Miller says new gun law targets rural residents
State Rep. Chris Miller (R-Oakland) says his constituents are being unfairly targeted by the new gun dealers licensing bill signed into law by Gov. J.B. Pritzker.
In a press release, Miller said he believes Senate Bill 337 unfairly discriminates against rural residents by mandating that all gun dealers in Illinois be authorized by the state.
The first bill of its kind passed in the state, the legislation also requires gun shop owners to install surveillance cameras at their businesses and to establish safeguards that include electronic inventory and anti-theft systems, and regular training for employees.
“The notion that this is about public safety is laughable,” Miller said. “Instead of punishing legally licensed gun shop owners, we should be focusing on making sure criminals who use guns to commit crimes are prosecuted to full extent of the law. We don’t need more gun laws. We need better enforcement of the laws we have, and that is especially true for the city of Chicago.”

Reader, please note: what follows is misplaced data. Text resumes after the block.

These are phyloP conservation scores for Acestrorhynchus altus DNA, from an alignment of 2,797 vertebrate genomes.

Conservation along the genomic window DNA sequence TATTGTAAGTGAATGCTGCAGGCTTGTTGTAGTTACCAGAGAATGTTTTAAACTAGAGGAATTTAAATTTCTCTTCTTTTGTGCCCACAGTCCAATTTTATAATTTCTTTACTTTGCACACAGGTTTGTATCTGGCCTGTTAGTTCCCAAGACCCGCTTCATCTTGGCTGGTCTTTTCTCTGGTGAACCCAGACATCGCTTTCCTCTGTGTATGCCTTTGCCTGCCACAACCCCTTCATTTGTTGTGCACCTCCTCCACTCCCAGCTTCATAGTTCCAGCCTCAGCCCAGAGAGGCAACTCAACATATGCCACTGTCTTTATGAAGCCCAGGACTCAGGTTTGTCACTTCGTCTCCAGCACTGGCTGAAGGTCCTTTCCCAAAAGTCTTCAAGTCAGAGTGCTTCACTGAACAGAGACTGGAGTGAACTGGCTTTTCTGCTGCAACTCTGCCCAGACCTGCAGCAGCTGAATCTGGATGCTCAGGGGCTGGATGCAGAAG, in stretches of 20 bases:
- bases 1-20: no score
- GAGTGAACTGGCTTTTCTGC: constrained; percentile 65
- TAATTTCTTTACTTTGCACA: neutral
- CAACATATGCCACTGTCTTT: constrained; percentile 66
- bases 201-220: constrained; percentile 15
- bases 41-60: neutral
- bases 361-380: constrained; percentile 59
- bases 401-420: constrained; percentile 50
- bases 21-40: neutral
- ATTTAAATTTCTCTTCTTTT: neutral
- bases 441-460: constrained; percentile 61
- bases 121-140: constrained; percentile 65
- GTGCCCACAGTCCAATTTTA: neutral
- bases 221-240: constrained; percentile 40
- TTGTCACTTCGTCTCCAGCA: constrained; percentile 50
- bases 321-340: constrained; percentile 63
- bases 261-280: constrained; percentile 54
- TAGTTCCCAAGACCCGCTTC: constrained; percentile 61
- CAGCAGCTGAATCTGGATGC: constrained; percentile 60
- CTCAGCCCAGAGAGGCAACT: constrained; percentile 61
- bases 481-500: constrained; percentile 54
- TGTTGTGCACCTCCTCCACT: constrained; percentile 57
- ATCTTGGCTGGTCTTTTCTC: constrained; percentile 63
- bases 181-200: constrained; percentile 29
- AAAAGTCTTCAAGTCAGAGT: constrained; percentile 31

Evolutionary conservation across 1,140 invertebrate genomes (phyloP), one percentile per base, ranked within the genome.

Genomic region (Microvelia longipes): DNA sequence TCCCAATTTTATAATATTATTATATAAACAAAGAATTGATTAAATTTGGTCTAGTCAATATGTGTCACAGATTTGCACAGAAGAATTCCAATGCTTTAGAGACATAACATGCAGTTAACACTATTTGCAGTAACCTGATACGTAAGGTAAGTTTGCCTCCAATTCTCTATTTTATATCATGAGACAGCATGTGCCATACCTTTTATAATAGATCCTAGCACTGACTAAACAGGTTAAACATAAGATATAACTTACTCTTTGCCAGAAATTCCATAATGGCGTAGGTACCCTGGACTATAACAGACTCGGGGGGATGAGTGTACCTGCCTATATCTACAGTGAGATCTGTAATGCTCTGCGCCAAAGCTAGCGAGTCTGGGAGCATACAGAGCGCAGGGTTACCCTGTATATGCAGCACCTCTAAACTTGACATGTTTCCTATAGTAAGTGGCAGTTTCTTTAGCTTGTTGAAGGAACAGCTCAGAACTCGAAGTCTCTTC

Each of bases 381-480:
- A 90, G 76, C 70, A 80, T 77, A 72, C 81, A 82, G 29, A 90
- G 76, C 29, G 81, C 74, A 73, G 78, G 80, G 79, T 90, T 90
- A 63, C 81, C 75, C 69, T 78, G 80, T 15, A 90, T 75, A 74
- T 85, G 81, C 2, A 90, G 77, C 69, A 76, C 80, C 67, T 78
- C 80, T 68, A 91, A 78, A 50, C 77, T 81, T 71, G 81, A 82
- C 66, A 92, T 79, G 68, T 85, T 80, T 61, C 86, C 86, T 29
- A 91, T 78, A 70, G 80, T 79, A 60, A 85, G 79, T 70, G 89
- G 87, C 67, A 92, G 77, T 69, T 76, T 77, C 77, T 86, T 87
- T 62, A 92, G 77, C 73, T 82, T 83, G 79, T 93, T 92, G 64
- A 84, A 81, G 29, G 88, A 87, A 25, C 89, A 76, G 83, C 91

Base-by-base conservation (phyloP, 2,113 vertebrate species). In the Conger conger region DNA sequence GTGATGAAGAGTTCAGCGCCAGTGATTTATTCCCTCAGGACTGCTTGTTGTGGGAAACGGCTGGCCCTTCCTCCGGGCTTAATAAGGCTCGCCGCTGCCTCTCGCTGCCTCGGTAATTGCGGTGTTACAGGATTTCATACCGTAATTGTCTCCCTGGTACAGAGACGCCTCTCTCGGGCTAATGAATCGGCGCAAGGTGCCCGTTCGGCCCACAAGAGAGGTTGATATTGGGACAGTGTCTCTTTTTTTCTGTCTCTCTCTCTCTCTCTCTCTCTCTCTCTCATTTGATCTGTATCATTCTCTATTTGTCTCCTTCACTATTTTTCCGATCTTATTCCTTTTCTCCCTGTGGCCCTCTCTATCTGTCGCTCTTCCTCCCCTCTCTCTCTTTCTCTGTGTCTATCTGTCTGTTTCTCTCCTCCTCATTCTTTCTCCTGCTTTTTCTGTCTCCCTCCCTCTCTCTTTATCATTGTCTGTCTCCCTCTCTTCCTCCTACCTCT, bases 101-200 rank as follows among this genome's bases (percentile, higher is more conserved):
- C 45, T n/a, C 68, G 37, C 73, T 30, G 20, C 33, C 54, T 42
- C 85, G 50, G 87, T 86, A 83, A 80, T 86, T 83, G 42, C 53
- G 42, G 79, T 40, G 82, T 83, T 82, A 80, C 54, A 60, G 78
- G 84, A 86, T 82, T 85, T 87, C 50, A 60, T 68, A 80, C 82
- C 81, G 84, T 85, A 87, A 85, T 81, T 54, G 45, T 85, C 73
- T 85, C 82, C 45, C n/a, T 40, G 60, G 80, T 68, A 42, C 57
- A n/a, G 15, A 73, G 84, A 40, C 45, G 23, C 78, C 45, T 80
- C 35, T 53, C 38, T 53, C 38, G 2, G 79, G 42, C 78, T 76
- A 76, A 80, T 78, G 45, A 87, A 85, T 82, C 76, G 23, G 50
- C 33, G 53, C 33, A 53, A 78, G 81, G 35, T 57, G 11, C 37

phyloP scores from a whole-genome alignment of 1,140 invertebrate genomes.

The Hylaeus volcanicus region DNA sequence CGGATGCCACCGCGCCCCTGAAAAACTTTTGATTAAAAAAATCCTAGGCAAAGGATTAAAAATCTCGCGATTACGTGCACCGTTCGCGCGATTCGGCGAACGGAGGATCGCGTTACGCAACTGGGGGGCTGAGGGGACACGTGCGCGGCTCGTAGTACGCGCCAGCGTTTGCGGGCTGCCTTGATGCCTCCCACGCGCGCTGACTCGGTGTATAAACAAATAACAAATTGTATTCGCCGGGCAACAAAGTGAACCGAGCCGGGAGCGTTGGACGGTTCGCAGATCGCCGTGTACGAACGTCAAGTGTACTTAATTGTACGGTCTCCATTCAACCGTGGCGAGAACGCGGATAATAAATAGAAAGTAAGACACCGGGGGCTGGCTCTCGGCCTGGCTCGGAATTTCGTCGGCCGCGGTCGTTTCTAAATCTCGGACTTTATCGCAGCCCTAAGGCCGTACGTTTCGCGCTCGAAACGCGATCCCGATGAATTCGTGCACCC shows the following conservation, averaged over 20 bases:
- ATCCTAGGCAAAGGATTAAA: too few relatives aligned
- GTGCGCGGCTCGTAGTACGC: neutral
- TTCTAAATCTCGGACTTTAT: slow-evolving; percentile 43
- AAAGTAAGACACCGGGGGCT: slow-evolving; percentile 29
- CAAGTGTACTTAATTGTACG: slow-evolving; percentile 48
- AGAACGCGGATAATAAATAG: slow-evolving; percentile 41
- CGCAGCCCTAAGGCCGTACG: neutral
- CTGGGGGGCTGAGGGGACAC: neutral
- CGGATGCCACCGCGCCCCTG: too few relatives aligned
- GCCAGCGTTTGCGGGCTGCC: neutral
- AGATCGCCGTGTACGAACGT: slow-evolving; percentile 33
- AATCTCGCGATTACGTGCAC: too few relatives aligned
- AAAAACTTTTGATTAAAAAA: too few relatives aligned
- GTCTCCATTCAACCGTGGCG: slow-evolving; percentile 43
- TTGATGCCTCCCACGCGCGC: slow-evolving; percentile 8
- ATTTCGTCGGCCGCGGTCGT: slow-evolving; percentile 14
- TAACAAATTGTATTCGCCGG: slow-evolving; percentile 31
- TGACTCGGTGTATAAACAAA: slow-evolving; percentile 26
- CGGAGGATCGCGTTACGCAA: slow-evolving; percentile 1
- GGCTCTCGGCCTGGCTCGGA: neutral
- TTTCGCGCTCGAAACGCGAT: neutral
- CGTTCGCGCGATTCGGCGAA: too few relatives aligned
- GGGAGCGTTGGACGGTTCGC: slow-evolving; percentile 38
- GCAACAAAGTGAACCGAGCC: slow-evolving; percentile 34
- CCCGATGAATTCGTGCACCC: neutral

While Pritzker has deemed the changes as “common sense gun safety reforms,” Miller sees them as doing more harm than good.
Miller, who defeated his Democratic opponent, Shirley Bell, in the 110th District with 60 percent of the vote in November, said he is also bothered by what he says is the way Pritzker and Democrats conspired to get the bill passed.
Before leaving office, former Gov. Bruce Rauner vetoed a similar version of the bill, prompted Democrats to hold onto it until Pritzker took over before reintroducing it.
“I sincerely wanted to give the governor the benefit of the doubt, but one of his first acts as governor is to attack law-abiding gun store owners in the 110th District,” Miller said. “I am all for bipartisanship, but by signing the gun dealer licensure bill into law, he is establishing from the outset a very hostile stance against Illinois’s rural residents. The gun dealers most hurt by the new regulations and the cost associated with these regulations are going to be the smaller dealers located in the less populated parts of the state.”
The Illinois Rifle Association has already gone on record with its contention that the up-to-$1,500 license fee will effectively mean the end of operations for some small firearms dealers.
The 110th House District includes Clark, Coles, Crawford, Cumberland, Edgar and Lawrence counties.